The movement for improved contractual conditions in MMA’s leading promotion has certainly picked up the pace this year, and at the forefront of it have been two prominent names in the combat sports landscape.
First is Ngannou, a UFC titleholder who’s long expressed his disdain for elements of employment with the sport’s leader, from the inability to wear sponsors on fight kit and compete elsewhere to the ever-polarizing fighter pay debate.
More surprisingly, Paul has taken the ball and ran with it since beginning his professional pugilism career. The former Disney star has consistently lambasted Dana White and the UFC, slamming the lack of healthcare granted to athletes on the roster and the remuneration structure at both ends of the ladder.
More than just words, though, Paul appears hopeful of turning talk into action by forming a much-discussed fighter union. Following his latest success in the ring, “The Problem Child” appeared to step up the pace for the creation of the United Fighters Association (UFA).
While Paul and Ngannou both share the same sentiment regarding the perceived contractual issues in the UFC, they haven’t seen eye-to-eye regarding the solution.
With that, the 6-0 boxer sought to explain his union goals to Ngannou earlier this year, outlining the plan for every fighter to refuse to compete should the promotion react by shelving those athletes who join.
Ngannou, however, isn’t buying it.
Ngannou Doesn’t “Believe” Paul’s Strategy Will Work
In a recent interview with Combate, the reigning heavyweight king discussed the increasing talk of a union, which has certainly split views among fighters. While Georges St-Pierre recently expressed interest in joining Paul’s union, Julianna Peña has shared her doubts on the plausibility of such a creation.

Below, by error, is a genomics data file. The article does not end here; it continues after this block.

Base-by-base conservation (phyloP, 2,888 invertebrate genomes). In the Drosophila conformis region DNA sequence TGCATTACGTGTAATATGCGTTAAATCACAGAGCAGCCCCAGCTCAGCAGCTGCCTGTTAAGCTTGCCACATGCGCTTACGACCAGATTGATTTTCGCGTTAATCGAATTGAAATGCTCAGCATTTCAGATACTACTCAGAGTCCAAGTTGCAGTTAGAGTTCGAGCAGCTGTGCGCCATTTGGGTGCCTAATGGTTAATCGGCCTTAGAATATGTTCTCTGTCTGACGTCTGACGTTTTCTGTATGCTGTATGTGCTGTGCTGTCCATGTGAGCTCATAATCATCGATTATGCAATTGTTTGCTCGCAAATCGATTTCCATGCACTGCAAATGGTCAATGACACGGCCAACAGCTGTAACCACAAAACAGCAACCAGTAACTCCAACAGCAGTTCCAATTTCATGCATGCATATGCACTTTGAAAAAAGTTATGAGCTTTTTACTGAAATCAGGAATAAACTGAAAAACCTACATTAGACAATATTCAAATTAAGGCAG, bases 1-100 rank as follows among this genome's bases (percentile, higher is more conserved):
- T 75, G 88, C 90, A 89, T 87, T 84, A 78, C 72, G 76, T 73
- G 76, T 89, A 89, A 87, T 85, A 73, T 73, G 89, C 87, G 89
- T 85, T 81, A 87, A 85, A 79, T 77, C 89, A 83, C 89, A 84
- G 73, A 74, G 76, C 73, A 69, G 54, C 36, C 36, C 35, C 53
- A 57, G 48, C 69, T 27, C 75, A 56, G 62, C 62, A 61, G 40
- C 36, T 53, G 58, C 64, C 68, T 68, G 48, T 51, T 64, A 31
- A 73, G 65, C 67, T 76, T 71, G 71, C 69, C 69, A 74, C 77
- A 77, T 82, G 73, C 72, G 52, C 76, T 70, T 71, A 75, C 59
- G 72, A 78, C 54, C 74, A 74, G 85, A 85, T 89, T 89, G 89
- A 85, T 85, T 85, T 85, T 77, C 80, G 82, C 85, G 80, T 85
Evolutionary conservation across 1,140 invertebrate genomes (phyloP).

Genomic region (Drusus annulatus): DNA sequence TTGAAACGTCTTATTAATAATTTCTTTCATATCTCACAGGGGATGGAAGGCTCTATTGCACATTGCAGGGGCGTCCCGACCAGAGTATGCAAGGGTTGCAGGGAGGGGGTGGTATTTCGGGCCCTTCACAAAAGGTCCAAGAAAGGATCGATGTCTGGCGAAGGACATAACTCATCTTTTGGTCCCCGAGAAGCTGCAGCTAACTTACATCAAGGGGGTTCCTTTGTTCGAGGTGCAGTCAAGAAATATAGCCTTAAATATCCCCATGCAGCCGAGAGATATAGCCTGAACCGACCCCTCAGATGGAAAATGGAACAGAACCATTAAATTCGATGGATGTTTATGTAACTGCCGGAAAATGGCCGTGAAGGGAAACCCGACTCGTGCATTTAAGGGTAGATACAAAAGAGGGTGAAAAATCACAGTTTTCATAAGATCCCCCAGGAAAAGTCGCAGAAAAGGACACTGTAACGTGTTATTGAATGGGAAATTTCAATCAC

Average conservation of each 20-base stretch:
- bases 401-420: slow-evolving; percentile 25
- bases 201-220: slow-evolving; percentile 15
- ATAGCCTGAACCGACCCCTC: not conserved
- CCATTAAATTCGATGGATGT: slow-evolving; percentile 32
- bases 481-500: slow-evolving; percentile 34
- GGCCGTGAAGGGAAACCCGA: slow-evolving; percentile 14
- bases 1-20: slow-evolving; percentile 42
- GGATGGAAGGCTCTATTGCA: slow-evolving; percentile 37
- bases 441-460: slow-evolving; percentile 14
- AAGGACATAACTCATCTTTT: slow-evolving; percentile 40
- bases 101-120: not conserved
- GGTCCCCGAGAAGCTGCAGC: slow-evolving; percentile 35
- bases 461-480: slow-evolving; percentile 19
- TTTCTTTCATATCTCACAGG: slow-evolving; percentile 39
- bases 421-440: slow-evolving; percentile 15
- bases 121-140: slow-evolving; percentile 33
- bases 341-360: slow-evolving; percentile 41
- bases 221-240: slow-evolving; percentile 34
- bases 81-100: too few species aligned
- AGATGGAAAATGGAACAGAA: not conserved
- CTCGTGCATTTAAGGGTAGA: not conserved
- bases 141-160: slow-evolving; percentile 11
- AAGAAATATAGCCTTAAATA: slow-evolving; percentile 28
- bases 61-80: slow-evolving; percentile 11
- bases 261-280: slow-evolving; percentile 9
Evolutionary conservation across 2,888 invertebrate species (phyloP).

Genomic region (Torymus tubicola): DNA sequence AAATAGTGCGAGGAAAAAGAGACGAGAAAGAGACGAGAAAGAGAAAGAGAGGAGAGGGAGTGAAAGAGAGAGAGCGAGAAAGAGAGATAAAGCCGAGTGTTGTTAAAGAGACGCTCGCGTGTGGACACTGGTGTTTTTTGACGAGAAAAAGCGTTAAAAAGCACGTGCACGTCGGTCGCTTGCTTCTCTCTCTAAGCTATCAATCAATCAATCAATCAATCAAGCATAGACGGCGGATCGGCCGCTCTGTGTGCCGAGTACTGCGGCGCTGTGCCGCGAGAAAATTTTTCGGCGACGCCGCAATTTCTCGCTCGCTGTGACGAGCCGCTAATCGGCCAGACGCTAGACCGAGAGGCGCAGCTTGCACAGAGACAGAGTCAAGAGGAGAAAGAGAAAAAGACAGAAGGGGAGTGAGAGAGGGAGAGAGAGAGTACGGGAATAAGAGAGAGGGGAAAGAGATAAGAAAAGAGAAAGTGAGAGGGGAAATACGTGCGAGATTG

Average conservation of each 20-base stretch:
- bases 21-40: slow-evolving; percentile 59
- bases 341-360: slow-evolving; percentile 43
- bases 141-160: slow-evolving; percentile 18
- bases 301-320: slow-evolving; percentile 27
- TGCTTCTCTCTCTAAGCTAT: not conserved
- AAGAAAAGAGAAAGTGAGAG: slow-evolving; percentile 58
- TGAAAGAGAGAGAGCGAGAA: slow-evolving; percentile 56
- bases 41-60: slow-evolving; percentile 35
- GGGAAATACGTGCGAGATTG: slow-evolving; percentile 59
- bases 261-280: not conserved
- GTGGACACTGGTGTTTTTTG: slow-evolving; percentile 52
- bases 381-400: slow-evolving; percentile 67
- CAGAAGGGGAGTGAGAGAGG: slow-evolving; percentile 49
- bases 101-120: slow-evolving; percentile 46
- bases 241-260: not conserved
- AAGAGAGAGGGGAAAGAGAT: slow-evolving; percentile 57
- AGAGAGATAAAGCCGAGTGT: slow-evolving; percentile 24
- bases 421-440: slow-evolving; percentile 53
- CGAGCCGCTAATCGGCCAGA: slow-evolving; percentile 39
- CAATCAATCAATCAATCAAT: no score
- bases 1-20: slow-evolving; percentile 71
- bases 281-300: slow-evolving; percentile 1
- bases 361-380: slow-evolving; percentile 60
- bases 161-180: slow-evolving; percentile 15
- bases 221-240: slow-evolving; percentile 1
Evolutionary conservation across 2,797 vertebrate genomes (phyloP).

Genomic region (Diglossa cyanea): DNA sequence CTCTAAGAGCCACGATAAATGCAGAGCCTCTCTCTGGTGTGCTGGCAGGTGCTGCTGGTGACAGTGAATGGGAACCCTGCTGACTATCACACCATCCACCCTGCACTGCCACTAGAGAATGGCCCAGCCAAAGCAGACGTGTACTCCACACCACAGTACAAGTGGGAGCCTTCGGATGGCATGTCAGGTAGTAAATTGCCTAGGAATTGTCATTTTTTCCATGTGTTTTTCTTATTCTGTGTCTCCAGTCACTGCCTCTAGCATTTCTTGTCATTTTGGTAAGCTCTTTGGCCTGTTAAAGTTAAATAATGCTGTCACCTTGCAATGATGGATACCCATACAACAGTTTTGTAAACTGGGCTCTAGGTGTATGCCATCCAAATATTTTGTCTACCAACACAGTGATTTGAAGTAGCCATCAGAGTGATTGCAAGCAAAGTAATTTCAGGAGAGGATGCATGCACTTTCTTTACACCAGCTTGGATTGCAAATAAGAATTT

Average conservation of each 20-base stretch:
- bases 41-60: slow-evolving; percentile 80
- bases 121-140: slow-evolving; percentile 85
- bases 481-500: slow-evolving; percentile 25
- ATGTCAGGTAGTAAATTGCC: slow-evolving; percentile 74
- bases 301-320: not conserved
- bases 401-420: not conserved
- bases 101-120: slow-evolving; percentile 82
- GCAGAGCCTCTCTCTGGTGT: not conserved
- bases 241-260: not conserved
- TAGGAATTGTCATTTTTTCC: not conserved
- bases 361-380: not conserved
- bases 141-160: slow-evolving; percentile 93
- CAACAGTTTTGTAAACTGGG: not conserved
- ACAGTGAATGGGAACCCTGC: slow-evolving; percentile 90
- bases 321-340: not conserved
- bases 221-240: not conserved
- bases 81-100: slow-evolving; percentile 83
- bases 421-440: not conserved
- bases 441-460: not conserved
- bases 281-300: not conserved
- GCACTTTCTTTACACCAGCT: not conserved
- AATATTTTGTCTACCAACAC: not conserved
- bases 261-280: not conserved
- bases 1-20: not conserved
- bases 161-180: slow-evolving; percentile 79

While Ngannou has always been complimentary and supportive of Paul’s public campaign for contractual improvements, “The Predator” doesn’t believe the plan for a union will be successful.
“It’s very difficult. As two popular names, yes (it can help to have a union of fighters). But how are you going to do this union? Are you going to pay the fighters and tell them not to fight? How exactly will it work? Many of these fighters have no money,” Ngannou said. “They are waiting for the next fight to be paid, to pay their houses, pay off their bills, and will you tell them not to fight for the union? I can’t believe they’ll do that. Not because they don’t want to, but because they have no choice.
“This is the problem. The problem here is that many fighters do not have an option. When you go to the NFL and NBA, it’s easy for them to make a union because even their training partner is earning hundreds of thousands of dollars a year, but in MMA, it’s completely different,” Ngannou added. “Some people live from receiving one payment after another, so it will be difficult.”
The Cameroonian did, however, note that he’s still committed to searching for a workable way to form a union. But he knows that won’t be a simple task.
“The system is very sad. But I’m not giving up on the hope of a union,” Ngannou asserted. “I hope it will be something that will happen, so that fighters can have better benefits at work and have good protection for themselves. It’s what I want and what I want, but I know it won’t be easy – analyzed.”
Do you agree with Francis Ngannou? Is Jake Paul’s plan for a fighter union flawed?
All Quotes By Combate.